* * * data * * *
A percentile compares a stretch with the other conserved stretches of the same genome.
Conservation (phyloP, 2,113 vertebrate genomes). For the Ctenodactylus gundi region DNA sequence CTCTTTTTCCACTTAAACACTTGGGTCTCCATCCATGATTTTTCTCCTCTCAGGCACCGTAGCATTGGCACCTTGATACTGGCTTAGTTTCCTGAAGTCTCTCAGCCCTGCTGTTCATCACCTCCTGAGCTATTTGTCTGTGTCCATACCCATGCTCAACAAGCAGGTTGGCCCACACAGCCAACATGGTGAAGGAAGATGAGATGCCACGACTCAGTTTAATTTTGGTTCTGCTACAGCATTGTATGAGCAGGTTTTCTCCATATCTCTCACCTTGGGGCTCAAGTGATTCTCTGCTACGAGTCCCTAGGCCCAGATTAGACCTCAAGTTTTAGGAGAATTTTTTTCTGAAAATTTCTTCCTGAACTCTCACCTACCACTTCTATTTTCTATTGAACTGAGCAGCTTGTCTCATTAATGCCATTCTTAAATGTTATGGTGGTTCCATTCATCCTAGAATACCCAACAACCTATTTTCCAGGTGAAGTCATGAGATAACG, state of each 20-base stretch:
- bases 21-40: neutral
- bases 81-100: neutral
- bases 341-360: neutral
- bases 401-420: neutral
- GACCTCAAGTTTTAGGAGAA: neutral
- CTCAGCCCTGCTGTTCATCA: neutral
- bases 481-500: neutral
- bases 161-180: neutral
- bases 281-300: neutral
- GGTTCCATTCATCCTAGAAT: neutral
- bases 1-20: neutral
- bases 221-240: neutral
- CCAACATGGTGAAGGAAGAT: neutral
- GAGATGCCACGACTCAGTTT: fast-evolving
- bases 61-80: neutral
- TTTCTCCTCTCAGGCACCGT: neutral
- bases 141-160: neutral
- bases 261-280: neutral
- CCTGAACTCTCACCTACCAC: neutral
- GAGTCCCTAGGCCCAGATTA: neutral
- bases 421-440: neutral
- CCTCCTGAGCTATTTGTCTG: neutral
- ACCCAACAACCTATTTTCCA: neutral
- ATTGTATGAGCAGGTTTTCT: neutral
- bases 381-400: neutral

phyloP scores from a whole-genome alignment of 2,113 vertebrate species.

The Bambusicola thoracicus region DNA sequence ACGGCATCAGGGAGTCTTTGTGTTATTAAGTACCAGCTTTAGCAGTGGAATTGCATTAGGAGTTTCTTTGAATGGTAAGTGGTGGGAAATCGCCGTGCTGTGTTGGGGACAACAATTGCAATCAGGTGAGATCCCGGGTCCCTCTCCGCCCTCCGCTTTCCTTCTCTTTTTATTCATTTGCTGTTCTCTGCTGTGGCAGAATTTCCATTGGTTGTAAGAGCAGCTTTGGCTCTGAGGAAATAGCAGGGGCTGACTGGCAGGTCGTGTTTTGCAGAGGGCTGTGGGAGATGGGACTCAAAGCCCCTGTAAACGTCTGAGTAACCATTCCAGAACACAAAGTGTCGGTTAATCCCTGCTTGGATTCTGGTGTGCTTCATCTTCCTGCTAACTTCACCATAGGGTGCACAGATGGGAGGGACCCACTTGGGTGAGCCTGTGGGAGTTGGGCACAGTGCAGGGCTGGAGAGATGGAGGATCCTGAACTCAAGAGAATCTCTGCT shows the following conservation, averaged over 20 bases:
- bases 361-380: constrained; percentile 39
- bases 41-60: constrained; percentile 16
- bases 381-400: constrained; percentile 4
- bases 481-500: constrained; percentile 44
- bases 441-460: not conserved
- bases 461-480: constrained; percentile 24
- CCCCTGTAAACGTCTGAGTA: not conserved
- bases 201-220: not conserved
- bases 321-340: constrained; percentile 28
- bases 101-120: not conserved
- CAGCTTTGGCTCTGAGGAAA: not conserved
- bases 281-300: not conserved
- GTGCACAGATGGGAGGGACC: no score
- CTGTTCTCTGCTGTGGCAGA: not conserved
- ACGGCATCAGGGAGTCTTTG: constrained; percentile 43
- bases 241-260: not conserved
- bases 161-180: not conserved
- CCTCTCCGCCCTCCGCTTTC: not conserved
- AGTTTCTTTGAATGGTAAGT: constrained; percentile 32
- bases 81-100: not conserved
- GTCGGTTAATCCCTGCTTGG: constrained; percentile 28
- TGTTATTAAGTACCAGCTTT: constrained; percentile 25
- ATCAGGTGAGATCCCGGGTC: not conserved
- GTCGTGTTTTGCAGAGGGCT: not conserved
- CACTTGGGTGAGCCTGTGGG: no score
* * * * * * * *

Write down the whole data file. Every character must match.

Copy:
A percentile compares a stretch with the other conserved stretches of the same genome.
Conservation (phyloP, 2,113 vertebrate genomes). For the Ctenodactylus gundi region DNA sequence CTCTTTTTCCACTTAAACACTTGGGTCTCCATCCATGATTTTTCTCCTCTCAGGCACCGTAGCATTGGCACCTTGATACTGGCTTAGTTTCCTGAAGTCTCTCAGCCCTGCTGTTCATCACCTCCTGAGCTATTTGTCTGTGTCCATACCCATGCTCAACAAGCAGGTTGGCCCACACAGCCAACATGGTGAAGGAAGATGAGATGCCACGACTCAGTTTAATTTTGGTTCTGCTACAGCATTGTATGAGCAGGTTTTCTCCATATCTCTCACCTTGGGGCTCAAGTGATTCTCTGCTACGAGTCCCTAGGCCCAGATTAGACCTCAAGTTTTAGGAGAATTTTTTTCTGAAAATTTCTTCCTGAACTCTCACCTACCACTTCTATTTTCTATTGAACTGAGCAGCTTGTCTCATTAATGCCATTCTTAAATGTTATGGTGGTTCCATTCATCCTAGAATACCCAACAACCTATTTTCCAGGTGAAGTCATGAGATAACG, state of each 20-base stretch:
- bases 21-40: neutral
- bases 81-100: neutral
- bases 341-360: neutral
- bases 401-420: neutral
- GACCTCAAGTTTTAGGAGAA: neutral
- CTCAGCCCTGCTGTTCATCA: neutral
- bases 481-500: neutral
- bases 161-180: neutral
- bases 281-300: neutral
- GGTTCCATTCATCCTAGAAT: neutral
- bases 1-20: neutral
- bases 221-240: neutral
- CCAACATGGTGAAGGAAGAT: neutral
- GAGATGCCACGACTCAGTTT: fast-evolving
- bases 61-80: neutral
- TTTCTCCTCTCAGGCACCGT: neutral
- bases 141-160: neutral
- bases 261-280: neutral
- CCTGAACTCTCACCTACCAC: neutral
- GAGTCCCTAGGCCCAGATTA: neutral
- bases 421-440: neutral
- CCTCCTGAGCTATTTGTCTG: neutral
- ACCCAACAACCTATTTTCCA: neutral
- ATTGTATGAGCAGGTTTTCT: neutral
- bases 381-400: neutral

phyloP scores from a whole-genome alignment of 2,113 vertebrate species.

The Bambusicola thoracicus region DNA sequence ACGGCATCAGGGAGTCTTTGTGTTATTAAGTACCAGCTTTAGCAGTGGAATTGCATTAGGAGTTTCTTTGAATGGTAAGTGGTGGGAAATCGCCGTGCTGTGTTGGGGACAACAATTGCAATCAGGTGAGATCCCGGGTCCCTCTCCGCCCTCCGCTTTCCTTCTCTTTTTATTCATTTGCTGTTCTCTGCTGTGGCAGAATTTCCATTGGTTGTAAGAGCAGCTTTGGCTCTGAGGAAATAGCAGGGGCTGACTGGCAGGTCGTGTTTTGCAGAGGGCTGTGGGAGATGGGACTCAAAGCCCCTGTAAACGTCTGAGTAACCATTCCAGAACACAAAGTGTCGGTTAATCCCTGCTTGGATTCTGGTGTGCTTCATCTTCCTGCTAACTTCACCATAGGGTGCACAGATGGGAGGGACCCACTTGGGTGAGCCTGTGGGAGTTGGGCACAGTGCAGGGCTGGAGAGATGGAGGATCCTGAACTCAAGAGAATCTCTGCT shows the following conservation, averaged over 20 bases:
- bases 361-380: constrained; percentile 39
- bases 41-60: constrained; percentile 16
- bases 381-400: constrained; percentile 4
- bases 481-500: constrained; percentile 44
- bases 441-460: not conserved
- bases 461-480: constrained; percentile 24
- CCCCTGTAAACGTCTGAGTA: not conserved
- bases 201-220: not conserved
- bases 321-340: constrained; percentile 28
- bases 101-120: not conserved
- CAGCTTTGGCTCTGAGGAAA: not conserved
- bases 281-300: not conserved
- GTGCACAGATGGGAGGGACC: no score
- CTGTTCTCTGCTGTGGCAGA: not conserved
- ACGGCATCAGGGAGTCTTTG: constrained; percentile 43
- bases 241-260: not conserved
- bases 161-180: not conserved
- CCTCTCCGCCCTCCGCTTTC: not conserved
- AGTTTCTTTGAATGGTAAGT: constrained; percentile 32
- bases 81-100: not conserved
- GTCGGTTAATCCCTGCTTGG: constrained; percentile 28
- TGTTATTAAGTACCAGCTTT: constrained; percentile 25
- ATCAGGTGAGATCCCGGGTC: not conserved
- GTCGTGTTTTGCAGAGGGCT: not conserved
- CACTTGGGTGAGCCTGTGGG: no score